>admitted low-jitter" traffic, and "capacity-admitted video" as  
>"capacity admitted high-bandwidth", and argue that the former should  
>have precedence over the latter? (Or something like this; my proposal  
>may be naive.)
I'm OK with classify it for "capacity admitted low-jitter" traffic. I
believe that voice was only an example as it will mostly be the first
use case. Same for "capacity admitted high-bandwidth", MPEG4 video flows
would be an example of traffic that would use this DSCP. My view is that
any flow that fits the defined characteristics and performance
requirements can use this capability and is not limited to voice or
video flows. 

Regards, Joe
email:babiarz <at> nortel.com
Telephone:613-763-6098
-----Original Message-----
From: Lars Eggert [mailto:lars.eggert <at> nokia.com] 
Sent: April 2, 2007 12:37 PM
To: ext Romascanu, Dan (Dan)
Cc: ext James M. Polk; tsvwg
Subject: Re: EF DSCP for Capacity-Admitted Traffic (was: Re: [Tsvwg]
TSVWG meeting"hum" confirmations with the list)

(Continue reading)

Lars Eggert | 4 Apr 10:41 2007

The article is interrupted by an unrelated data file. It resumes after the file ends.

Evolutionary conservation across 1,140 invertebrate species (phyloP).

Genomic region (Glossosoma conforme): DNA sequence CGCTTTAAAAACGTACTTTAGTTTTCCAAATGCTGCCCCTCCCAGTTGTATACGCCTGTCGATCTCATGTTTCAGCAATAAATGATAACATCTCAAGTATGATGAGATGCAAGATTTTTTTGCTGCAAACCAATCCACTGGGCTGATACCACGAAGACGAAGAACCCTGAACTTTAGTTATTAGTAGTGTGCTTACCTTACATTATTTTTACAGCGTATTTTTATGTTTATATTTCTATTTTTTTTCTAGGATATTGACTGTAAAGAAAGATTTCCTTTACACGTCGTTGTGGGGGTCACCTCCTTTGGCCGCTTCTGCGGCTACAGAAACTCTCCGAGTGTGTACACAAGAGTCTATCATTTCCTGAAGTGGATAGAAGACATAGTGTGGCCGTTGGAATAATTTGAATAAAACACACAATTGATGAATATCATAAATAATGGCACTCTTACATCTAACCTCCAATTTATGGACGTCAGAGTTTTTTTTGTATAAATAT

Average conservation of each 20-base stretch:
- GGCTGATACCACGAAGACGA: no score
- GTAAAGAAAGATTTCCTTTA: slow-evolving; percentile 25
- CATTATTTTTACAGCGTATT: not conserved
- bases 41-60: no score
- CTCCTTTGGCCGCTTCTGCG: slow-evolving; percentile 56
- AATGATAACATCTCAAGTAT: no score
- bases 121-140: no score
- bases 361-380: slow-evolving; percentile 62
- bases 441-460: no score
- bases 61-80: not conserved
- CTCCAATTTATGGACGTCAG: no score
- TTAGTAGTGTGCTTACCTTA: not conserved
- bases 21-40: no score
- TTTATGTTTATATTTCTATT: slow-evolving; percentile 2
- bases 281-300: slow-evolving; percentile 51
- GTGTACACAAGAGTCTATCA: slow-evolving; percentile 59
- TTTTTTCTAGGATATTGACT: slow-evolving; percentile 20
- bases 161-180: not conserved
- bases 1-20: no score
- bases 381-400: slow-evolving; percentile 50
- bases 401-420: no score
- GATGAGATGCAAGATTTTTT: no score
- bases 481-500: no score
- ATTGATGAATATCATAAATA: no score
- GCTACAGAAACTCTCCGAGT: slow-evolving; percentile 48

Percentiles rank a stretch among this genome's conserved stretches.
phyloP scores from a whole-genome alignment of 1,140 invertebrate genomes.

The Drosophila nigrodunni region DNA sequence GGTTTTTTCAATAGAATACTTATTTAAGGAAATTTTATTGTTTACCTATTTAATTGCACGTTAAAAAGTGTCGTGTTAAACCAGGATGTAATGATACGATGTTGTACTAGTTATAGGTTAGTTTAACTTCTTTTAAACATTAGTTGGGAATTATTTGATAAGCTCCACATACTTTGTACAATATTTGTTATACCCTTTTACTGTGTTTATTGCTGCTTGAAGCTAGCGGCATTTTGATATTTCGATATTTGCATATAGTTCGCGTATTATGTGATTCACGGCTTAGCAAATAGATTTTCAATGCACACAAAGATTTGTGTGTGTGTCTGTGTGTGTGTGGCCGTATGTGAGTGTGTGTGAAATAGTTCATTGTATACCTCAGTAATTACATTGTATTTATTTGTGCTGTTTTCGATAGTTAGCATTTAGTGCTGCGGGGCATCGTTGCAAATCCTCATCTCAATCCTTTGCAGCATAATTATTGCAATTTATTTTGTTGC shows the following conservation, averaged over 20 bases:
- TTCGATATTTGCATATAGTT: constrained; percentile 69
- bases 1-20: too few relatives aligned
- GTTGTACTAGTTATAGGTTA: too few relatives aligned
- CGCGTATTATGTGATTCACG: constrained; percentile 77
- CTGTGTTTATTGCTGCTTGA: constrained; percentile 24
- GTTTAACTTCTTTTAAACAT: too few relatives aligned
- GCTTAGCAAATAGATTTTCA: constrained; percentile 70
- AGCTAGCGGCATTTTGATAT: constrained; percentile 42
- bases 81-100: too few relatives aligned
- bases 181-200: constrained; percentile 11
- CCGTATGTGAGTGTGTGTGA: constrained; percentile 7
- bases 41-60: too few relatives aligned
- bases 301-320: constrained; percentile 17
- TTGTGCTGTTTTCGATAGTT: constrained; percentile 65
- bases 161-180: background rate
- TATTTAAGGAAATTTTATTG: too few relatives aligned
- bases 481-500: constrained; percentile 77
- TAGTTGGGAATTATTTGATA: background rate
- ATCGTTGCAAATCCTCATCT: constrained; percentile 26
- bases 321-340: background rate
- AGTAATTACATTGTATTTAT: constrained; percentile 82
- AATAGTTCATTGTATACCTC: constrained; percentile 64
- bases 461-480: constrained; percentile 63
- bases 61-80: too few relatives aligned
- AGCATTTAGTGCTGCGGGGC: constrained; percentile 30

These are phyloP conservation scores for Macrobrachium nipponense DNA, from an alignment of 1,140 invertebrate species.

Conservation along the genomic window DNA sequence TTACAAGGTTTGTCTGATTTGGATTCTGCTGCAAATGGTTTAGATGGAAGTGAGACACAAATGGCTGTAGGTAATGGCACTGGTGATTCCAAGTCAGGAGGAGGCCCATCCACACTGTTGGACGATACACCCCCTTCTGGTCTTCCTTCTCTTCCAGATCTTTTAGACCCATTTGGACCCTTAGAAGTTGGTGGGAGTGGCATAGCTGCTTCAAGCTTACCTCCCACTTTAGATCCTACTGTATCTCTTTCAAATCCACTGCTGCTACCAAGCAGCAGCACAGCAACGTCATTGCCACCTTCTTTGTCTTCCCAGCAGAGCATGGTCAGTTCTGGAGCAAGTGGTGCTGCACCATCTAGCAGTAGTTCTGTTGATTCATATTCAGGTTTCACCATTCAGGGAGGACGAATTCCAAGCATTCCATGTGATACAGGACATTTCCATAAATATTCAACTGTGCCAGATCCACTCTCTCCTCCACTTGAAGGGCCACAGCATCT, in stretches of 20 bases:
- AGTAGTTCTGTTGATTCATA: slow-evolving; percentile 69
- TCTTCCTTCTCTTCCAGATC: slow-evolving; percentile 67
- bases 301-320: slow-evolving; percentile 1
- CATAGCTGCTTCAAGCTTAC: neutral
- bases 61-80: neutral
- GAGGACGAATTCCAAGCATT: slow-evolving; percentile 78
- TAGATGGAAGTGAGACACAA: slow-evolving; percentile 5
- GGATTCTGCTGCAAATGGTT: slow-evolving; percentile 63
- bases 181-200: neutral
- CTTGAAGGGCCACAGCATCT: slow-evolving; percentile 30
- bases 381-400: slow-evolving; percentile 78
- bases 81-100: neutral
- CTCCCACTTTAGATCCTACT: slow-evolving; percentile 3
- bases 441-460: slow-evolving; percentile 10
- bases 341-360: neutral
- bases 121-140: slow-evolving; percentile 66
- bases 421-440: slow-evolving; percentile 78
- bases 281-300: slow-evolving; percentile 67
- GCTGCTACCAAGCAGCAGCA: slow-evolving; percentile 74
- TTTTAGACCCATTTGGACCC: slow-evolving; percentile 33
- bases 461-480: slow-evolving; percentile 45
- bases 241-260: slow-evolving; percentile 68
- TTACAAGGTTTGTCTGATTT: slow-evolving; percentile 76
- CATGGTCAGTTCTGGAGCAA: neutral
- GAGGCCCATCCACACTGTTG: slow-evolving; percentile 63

Picon

Re: WGLC for draft-ietf-tsvwg-2960bis-02 starts NOW

On 2007-3-26, at 18:06, ext Lars Eggert wrote:
>
> Apologies to the authors - we dropped the ball on this one over the  
> holidays. There was significant discussion on -02 that lead to -03  
> being submitted to the secretariat some months ago, but it didn't  
> get published until last week. We're currently trying to find out  
> exactly what went wrong.
>
> In the meantime: Please take a look at -03 and send final WGLC  
> comments until April 8.

Four days left. Current consensus - based on the comments from last  
year - seems to be to request publication. Please speak up if you  
agree or disagree.

Lars

Kacheong Poon | 4 Apr 12:45 2007
Picon

Re: Socket API draft

Sirigiri, Anil Kumar Reddy (STSD) wrote:

> Thanks for clarifying this. Yes, I got this point from the draft -- I do
> not have any questions on the 'need' of it. My question is related to